Neither Democrats or Republicans can claim to be great budget managers who keep the national debt at some manageable level.

  • $10.6 trillion when Barack Obama took over on January 20, 2009.
  • $19.9 trillion when Trump took over on January 20, 2017.
  • $ 27.8 trillion when Biden took over on January 20, 2021.

As a culture, the American people have become profligate. That’s p-r-o-f-l-i-g-a-t-e. Profligate. It means “given to or characterized by licentiousness or dissipation, morally wrong,” or “given to or characterized by reckless waste; wildly extravagant” or “spending money or using something in a way that wastes it and is not wise.”

Postmodern Americans seem to want their cake and eat it too. They want, regardless of the cost to themselves, their nation’s wellbeing, or their progeny.

But what we do with money, individually and as a society, is a profound moral issue. Jesus made it clear that whatever our station, since God owns everything, we are merely stewards. Thus, we are accountable to God for how we manage our assets.

Scripture never says debt is a sinbut it does strongly state that debt is dangerous: “The rich rule over the poor, and the borrower is slave to the lender. (Prov. 22:7).

Remember that 37% of US debt that is currently held by foreign interests? It’s not a comforting thought.

In a sermon entitled, “The Use of Money,” delivered in 1789, great early American preacher John Wesley said, “Earn all you can. Save all you can. Give all you can.” It’s difficult to do this if we go into irresponsible levels of debt.

Scripture also states that one is responsible for one’s debts: “Let no debt remain outstanding, except the continuing debt to love one another” (Rom. 13:8). “The wicked borrow and do not repay, but the righteous give generously” (Ps 37:21).

Scripture indicates we are each blessed by God with time, talent, and treasure, and we are accountable to him for the stewardship of our livelihood that makes it possible for us to care for our families. The Bible is, after all, the source of the famed Protestant Work Ethic that helped propel the development of Western Civilization.

Recently, President Biden announced an extensive student loan “forgiveness” program. The idea is that somehow letting selected students out of their financial obligations would be a good thing for them. 

But unless you are the one who extended the funds and hold the I.O.U., forgiving debt does not make it go away. In the case of the student loan “forgiveness,” it simply transfers the debt to the American taxpayer, including those who scrimped and sacrificed to pay off their own loans. The student loan “forgiveness,” therefore, can only be seen for what it is, a ploy to buy votes, a grossly inequitable governmental action, and a disincentive to pay off loans for those who go into debt in the future.

Student loans are generally among the lowest interest rates. When I was in graduate school in 1978-1982, we took out two loans because I wanted to march right through the program and get the degrees, rather than stop out for a time to save for the next semester. This worked for us, but for the next ten years we paid $68 per month to take care of our obligations. Because student loan rates are typically lower, than for example financing a car, whenever we had funds to add to our payments, we put this into the car, not the student loan. Consequently, to pay it off took the full ten years. I remember when my wife and I celebrated the final payment.

When we load up on debt, personally or nationally, we mortgage our children’s and our grandchildren’s futures. This is immoral.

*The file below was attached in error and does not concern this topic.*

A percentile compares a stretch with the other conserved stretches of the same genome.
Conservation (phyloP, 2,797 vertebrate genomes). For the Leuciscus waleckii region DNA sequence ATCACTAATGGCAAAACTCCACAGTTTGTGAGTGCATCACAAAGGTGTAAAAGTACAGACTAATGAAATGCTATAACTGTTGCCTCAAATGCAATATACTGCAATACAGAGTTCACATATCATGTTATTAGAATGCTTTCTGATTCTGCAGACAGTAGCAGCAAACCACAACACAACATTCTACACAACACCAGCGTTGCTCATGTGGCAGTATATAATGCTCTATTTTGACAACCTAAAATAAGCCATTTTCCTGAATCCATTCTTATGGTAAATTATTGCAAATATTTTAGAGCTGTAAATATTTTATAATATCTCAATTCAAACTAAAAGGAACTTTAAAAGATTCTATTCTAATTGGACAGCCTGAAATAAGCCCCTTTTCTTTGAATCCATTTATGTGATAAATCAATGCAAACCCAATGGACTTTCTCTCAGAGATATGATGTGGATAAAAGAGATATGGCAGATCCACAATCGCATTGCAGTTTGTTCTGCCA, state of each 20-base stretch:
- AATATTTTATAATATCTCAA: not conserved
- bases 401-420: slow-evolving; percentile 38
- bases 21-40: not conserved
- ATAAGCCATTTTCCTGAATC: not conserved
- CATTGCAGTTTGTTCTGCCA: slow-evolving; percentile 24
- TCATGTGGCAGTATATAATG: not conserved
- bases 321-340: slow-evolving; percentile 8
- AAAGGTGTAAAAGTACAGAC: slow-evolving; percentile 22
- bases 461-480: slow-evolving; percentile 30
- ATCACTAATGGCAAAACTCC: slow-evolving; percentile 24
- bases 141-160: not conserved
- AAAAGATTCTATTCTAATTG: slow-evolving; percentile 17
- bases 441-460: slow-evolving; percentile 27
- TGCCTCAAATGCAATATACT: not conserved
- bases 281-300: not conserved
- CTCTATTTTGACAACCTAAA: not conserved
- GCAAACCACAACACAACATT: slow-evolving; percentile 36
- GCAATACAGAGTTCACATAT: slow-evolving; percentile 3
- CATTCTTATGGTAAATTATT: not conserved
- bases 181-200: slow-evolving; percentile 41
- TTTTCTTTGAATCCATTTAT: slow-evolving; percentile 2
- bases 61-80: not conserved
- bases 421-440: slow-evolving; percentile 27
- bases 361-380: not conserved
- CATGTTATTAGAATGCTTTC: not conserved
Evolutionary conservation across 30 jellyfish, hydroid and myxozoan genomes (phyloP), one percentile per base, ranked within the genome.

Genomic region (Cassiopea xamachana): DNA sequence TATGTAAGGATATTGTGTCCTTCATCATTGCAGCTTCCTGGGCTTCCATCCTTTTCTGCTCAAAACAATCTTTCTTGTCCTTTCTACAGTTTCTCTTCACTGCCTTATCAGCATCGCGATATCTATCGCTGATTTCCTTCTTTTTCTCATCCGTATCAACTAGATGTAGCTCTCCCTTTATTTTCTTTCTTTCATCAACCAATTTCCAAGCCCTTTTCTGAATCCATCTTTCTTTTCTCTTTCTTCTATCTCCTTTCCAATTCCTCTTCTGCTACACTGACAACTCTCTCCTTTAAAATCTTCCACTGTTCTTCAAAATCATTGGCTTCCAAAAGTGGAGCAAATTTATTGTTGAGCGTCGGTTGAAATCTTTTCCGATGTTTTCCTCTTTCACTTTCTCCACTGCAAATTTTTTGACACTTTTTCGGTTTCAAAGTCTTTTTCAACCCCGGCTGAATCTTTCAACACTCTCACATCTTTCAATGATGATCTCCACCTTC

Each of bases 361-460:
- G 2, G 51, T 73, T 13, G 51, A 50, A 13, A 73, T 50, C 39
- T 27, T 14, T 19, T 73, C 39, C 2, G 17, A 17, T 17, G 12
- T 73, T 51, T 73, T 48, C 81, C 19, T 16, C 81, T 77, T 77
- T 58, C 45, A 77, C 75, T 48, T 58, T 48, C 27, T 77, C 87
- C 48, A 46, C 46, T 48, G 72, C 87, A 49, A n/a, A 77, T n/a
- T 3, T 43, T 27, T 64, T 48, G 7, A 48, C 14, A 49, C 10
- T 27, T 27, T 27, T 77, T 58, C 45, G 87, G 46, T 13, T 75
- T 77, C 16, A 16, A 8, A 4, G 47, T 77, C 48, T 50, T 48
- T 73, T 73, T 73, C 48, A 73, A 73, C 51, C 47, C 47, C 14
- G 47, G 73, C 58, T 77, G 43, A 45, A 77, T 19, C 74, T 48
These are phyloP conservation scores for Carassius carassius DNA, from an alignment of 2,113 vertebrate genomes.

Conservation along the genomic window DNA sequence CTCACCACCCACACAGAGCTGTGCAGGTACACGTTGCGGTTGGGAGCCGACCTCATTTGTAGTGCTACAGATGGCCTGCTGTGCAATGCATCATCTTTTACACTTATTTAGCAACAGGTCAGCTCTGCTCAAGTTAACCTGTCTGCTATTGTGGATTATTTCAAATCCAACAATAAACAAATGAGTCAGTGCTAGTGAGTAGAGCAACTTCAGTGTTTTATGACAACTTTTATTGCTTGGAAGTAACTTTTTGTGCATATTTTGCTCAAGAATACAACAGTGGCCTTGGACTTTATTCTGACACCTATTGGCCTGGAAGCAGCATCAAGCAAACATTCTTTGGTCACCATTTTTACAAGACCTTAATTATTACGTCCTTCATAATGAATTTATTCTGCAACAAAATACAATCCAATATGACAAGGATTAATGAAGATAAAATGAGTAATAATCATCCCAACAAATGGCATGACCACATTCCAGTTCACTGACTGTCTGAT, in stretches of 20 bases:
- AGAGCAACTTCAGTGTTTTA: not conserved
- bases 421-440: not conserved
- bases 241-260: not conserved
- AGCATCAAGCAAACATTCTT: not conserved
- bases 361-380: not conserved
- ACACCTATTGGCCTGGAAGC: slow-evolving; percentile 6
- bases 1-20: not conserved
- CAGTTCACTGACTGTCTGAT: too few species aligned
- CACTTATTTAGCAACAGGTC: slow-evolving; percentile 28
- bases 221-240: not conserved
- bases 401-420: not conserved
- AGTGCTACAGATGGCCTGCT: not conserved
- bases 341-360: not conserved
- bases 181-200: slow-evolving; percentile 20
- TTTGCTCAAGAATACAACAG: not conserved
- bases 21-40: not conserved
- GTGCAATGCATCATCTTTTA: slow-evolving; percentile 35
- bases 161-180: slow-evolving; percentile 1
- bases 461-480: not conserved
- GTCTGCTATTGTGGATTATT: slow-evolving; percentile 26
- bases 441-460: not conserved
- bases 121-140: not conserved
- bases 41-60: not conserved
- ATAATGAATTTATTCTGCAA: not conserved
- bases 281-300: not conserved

Knowingly incurring debt beyond our means, personal or national, is a matter of want more than need. It allows our desires to rule our hearts and our actions, and somehow, we convince ourselves we will never have to pay the piper.

But the believer who lives “Christianly” remembers scripture: “Keep your lives free from the love of money and be content with what you have, because God has said, ‘Never will I leave you; never will I forsake you’” (Heb 13:5).


Well, we’ll see you again soon. This podcast is about Discerning What Is Best. If you find this thought-provoking and helpful, follow us on your favorite podcast platform. Download an episode for your friends. For more Christian commentary, check my website, r-e-x-m as in Martin, that’s 

And remember, it is for freedom that Christ has set us free. Stand firm.

© Rex M. Rogers – All Rights Reserved, 2022   

*This podcast blog may be reproduced in whole or in part with a full attribution statement. Contact me or read more commentary on current issues and events at, or connect with me at  

Does the sudden passing of a celebrity sometimes get your attention, make you think about the afterlife? Do the comments of people in the entertainment business give you much hope about where they will be or where you will be in the afterlife?

Hi, I’m Rex Rogers and this is episode #42 of Discerning What Is Best, a podcast applying unchanging biblical principles in a rapidly changing world, and a Christian worldview to current issues and everyday life.



A car crash August 5, 2022, in Los Angeles and the horrific fire that resulted caused the death August 11 of actress Anne Heche at age 53. She lapsed into a coma while being rescued by emergency first responders and never regained consciousness, later being declared legally dead due severe anoxic brain injury from smoke inhalation and other thermal injuries.

The tragedy was magnified when preliminary blood tests revealed the presence of drugs in Heche's system. In other words, her erratic high-speed driving, collision with another garage, and finally, a blast off the road some 30 feet into a house, may not have occurred if she had not been under the influence.

My point here is not to pile on Anne Heche for using cocaine and maybe fentanyl, though I know this was not good, justifiable, or safe. She apparently had emotional struggles and, sadly, may have turned to drugs to help ease this pain.